An emerging trend I’ve identified in new exchange-traded funds from the past year or two is that providers are now giving investors less of what they “need” and more of what they “want.”
Think about it for a moment. In the early days of ETF innovation, funds were brought to market to satisfy a specific need within a portfolio. Providers knew that investors required exposure through an ETF to every corner of the equity and bond market if widespread adoption would ever take hold. However, now that we’ve reached a saturation point for investors’ needs, providers are focusing on the wants.
Which brings me to the same conclusion as to why certain mutual funds have remained popular for decades: Investors simply want access to superior returns. They want less beta options and more alpha options for their portfolios, since it’s the intermingling of the two that is most likely to allow a typical retail investor to outperform their own expectations over both the short- and long-term.
For these reasons, I believe the development trend of actively managed exchange-traded products will at least stay intact, if not accelerate in the years ahead.
I’ve said in the past that because of its sheer size, the bond market is a place where investors can more readily seek out opportunities for alpha. A shining example of this was the creation of actively managed bond ETFs such as the PIMCO Total Return ETF (NYSE:BOND), which quickly became one of the most successful ETF launches in history. In addition, a lesser-known fund — the PIMCO Inflation Linked Bond ETF (NYSE:ILB) — has posted very respectable performance since its inception. I will even give a nod to the WisdomTree Emerging Market Corporate Bond Fund (NASDAQ:EMCB) as an excellent option in comparison to its passively managed counterparts.
However, I also want to point out a recent newcomer that already has posted some excess returns in comparison to its peers.
The First Trust Preferred Securities and Income ETF (NYSE:FPE) is an actively managed fund run by Stonebridge Advisors that invests at least 80% of its assets in preferred stocks. Performing a quick Morningstar ETF screen, there are really only three or four other preferred ETFs that are suitable comparisons to the new First Trust offering. However, FPE is the only fund that is actively managed, making it an excellent alternative for the roughly $12.5 billion that has taken up residence in the popular iShares U.S. Preferred Stock ETF (NYSE:PFF).
Looking at the chart below, in a very short-term performance comparison of FPE (since inception) and PFF, the First Trust fund was able to outperform by a margin of approximately 0.9% during the past three months. Nothing to write home about, but performance divergences have to start somewhere, so it will be interesting to see how a full year’s worth of comparison stacks up. (I will point out that FPE has a much higher management fee, with an expense ratio of 0.85% vs just 0.48% for PFF.)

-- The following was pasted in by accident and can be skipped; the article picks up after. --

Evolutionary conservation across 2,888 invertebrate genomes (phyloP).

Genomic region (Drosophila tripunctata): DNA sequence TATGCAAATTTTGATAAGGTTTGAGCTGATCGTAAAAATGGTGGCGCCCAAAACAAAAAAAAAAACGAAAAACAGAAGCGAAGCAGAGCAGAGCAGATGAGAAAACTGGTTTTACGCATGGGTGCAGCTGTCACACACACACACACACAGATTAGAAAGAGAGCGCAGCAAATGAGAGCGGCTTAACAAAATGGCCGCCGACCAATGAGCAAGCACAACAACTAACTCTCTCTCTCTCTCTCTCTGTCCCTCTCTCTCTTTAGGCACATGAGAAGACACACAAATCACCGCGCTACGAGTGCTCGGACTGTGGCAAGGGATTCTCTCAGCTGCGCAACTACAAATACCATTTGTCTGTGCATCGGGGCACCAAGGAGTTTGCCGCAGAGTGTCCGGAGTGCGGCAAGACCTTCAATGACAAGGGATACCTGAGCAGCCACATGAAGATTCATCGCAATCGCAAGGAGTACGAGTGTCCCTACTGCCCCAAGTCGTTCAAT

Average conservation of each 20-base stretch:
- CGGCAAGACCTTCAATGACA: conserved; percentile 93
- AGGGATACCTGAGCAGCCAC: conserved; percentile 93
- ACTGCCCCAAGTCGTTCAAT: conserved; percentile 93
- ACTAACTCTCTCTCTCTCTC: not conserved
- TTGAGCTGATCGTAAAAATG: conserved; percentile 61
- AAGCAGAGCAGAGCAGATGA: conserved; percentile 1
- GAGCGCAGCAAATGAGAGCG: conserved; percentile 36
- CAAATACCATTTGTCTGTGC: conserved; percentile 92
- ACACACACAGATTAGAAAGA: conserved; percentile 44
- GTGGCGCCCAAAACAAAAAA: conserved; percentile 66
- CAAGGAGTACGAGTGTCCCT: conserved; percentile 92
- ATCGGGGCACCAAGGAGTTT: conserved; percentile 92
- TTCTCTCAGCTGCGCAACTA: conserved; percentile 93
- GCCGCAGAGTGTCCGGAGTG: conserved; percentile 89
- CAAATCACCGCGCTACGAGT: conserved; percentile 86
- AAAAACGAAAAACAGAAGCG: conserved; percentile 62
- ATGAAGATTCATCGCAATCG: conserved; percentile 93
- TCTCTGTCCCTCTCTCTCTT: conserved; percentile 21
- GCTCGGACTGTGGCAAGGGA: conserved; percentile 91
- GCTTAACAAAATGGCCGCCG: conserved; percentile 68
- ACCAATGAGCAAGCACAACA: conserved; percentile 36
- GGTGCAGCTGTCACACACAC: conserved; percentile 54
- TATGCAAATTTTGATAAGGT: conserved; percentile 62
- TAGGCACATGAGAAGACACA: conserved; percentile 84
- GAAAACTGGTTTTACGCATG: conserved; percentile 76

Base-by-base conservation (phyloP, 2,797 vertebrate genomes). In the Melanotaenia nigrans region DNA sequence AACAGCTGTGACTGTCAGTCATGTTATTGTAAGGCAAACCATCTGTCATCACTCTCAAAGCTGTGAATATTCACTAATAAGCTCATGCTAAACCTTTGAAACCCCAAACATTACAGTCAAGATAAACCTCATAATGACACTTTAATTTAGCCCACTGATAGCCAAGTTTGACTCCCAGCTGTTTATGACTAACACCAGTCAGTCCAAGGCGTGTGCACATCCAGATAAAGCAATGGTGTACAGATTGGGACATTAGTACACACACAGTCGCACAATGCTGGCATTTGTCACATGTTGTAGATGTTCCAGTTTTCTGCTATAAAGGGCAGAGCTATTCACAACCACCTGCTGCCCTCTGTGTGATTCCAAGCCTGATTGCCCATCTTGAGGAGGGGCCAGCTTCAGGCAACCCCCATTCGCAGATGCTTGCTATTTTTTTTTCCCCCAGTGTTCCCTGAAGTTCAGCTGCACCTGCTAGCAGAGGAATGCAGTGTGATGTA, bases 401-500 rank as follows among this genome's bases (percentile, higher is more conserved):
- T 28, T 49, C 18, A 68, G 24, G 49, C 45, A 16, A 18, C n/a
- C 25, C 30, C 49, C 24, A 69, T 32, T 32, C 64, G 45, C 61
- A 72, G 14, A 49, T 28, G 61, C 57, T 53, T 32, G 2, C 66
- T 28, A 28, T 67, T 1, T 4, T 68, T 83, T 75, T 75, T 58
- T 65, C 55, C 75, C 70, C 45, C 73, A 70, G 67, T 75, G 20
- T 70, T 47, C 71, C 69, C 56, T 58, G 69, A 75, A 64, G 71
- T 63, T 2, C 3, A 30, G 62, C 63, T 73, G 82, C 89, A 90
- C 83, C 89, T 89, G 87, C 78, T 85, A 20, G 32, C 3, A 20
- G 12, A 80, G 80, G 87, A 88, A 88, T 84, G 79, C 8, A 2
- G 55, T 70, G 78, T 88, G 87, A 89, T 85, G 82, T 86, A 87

Although it appears to be benefiting from a more concentrated mix of holdings than PFF’s 316 (FPE has 85), it will be interesting to see what the next correction will bring. Preferred stocks can fall hard and fast during any type of financial crisis, as the majority of issuance in the asset class is offered by banks and insurance companies. So I’m curious to see if FPE will shift its portfolio to more defensive utility and industrial preferreds in response to any future hiccups in our financial system.
Another interesting thought is what changes, if any, Stonebridge will make to counteract a rise in long-term interest rates, which can have a detrimental impact on preferred stocks.
It’s that type of fundamental expertise in security selection and strategic transitioning I will be watching for, and what would persuade me that the additional cost is worth the price.
In closely examining FPE, I think it offers all the right characteristics I look for in an actively managed ETF. Although from a timing perspective I’m not compelled to enter a new position within the fund today, it has been permanently added to may watch list for a future allocation at a time when preferreds offer better relative value.
We have gone quite awhile without a substantial correction in this space due to the ramped chase for yield, so patience will continue to play a vital role in the establishment of a position within my clients’ portfolios.
Michael Fabian is Managing Partner and Chief Investment Officer of Fabian Capital Management. To get more investor insights from Fabian Capital, visit their blog.